As my ACLJ colleagues prepare to file their next round of briefs in the HHS mandate cases, I’ve been struck once again at how many Obamacare supporters are just aghast that a for-profit company would dare to assert its own rights against a federal regulation. In speeches and other public events, I’ve been pressed again and again: “Of course the government can regulate for-profits. If you win your cases, what’s next? A right to use child labor? A right to operate an unsafe workplace?” The arguments about non-profits have tended to focus around the fictional Obama “compromise” — with supporters contending that religious institutions should no longer have any objections since the administration has created its little accounting shell game — but the attack on for-profits is head-on, indignant, and self-righteous.
It’s as if opening your own business and making a profit is itself a morally suspect act — one that requires the watchful eye of the government to make sure that you not only don’t mistreat your employees but increasingly that you also use your financial resources to advance allegedly vital governmental interests. If the government can even compel a private business owner to pay for abortifacients, then the private business owner is no longer private in any meaningful sense of the word. His independent judgment exists only so long as the government allows it to exist, and his resources are at the government’s disposal not just to tax — but to advance specific ideological agendas.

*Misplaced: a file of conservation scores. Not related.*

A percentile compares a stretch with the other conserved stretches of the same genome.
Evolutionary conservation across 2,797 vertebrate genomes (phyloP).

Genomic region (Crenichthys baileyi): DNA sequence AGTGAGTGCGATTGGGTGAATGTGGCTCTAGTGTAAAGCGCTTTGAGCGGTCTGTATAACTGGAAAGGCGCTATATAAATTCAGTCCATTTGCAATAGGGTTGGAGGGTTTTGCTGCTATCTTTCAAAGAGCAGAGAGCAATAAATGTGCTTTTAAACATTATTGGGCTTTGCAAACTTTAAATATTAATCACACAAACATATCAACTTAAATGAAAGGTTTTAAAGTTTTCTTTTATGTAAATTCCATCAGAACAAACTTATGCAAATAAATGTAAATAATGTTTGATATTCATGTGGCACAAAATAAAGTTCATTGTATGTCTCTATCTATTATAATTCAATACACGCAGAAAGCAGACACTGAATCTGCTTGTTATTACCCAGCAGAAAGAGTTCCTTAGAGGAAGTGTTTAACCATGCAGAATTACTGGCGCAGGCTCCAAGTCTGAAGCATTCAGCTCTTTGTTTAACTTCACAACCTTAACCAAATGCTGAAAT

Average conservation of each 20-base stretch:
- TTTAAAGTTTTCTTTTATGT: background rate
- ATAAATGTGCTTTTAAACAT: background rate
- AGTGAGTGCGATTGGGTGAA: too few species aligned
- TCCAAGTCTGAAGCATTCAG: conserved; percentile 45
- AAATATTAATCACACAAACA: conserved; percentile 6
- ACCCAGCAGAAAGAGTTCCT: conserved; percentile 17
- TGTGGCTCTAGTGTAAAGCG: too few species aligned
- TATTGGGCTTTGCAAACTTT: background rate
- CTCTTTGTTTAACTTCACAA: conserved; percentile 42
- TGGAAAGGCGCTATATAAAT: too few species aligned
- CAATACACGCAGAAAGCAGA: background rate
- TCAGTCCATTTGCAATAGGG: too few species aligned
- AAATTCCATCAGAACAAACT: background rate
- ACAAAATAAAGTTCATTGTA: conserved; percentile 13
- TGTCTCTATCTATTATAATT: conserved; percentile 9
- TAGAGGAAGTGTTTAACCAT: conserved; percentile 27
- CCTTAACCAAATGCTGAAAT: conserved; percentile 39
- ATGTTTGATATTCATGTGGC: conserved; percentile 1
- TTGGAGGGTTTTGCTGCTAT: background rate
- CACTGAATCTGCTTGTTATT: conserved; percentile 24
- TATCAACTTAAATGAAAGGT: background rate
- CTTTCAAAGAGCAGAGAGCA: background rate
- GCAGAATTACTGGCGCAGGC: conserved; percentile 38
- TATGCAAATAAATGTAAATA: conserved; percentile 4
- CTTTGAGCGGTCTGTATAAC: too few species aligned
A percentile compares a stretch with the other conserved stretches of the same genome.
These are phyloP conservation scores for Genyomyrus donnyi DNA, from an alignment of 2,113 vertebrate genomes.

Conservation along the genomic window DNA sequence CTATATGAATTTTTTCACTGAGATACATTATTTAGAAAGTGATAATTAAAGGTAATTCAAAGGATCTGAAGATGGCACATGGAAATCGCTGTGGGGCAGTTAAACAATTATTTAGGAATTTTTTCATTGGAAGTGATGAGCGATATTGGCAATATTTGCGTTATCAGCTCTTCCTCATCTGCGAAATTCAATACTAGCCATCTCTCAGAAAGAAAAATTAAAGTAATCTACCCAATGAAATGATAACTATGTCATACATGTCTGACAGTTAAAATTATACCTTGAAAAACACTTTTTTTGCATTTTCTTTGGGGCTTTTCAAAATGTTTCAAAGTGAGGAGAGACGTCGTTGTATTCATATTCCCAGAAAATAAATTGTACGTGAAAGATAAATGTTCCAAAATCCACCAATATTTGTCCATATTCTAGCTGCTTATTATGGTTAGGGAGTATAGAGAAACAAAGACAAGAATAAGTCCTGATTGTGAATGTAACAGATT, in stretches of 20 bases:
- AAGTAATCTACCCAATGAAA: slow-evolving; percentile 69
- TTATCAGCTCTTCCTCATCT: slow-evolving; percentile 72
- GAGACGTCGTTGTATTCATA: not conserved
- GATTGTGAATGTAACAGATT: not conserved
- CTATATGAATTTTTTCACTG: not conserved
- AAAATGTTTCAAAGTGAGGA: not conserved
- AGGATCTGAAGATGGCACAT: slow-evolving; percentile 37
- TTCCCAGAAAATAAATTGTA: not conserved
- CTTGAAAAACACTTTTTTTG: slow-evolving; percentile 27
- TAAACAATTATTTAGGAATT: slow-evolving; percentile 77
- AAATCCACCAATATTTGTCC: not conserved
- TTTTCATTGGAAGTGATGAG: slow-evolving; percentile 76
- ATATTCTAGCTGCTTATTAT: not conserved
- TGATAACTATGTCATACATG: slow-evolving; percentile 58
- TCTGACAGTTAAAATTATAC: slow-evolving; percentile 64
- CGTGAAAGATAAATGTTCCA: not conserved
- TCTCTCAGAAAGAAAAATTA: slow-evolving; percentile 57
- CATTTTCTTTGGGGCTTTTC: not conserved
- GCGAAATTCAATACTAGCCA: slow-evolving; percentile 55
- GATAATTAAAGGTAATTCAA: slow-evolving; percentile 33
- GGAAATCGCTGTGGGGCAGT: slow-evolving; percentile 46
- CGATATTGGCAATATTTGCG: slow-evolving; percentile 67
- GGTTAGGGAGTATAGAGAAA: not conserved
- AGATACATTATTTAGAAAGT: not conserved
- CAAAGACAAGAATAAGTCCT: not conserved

I know very well the federal government has had wide regulatory latitude for decades, but dragooning businesses into the sexual revolution, in support of a “right” to free contraception that just sprang into existence (historically speaking) about three minutes ago — and is unsupported by any conventional government-interest analysis (unless of course the government’s interest is securing a supermajority of single women voters) — would mean that the era of balancing private rights versus alleged “public interests” is over. The public interest would win. Always.
I say all this to note that the HHS mandate fight is about much, much more than religious liberty — as important as that liberty is. It’s also about whether a truly private for-profit company can exist at all, or if the Leviathan has grown so large and powerful that private enterprise exists at the pleasure of its almighty will to serve its allegedly benevolent purposes.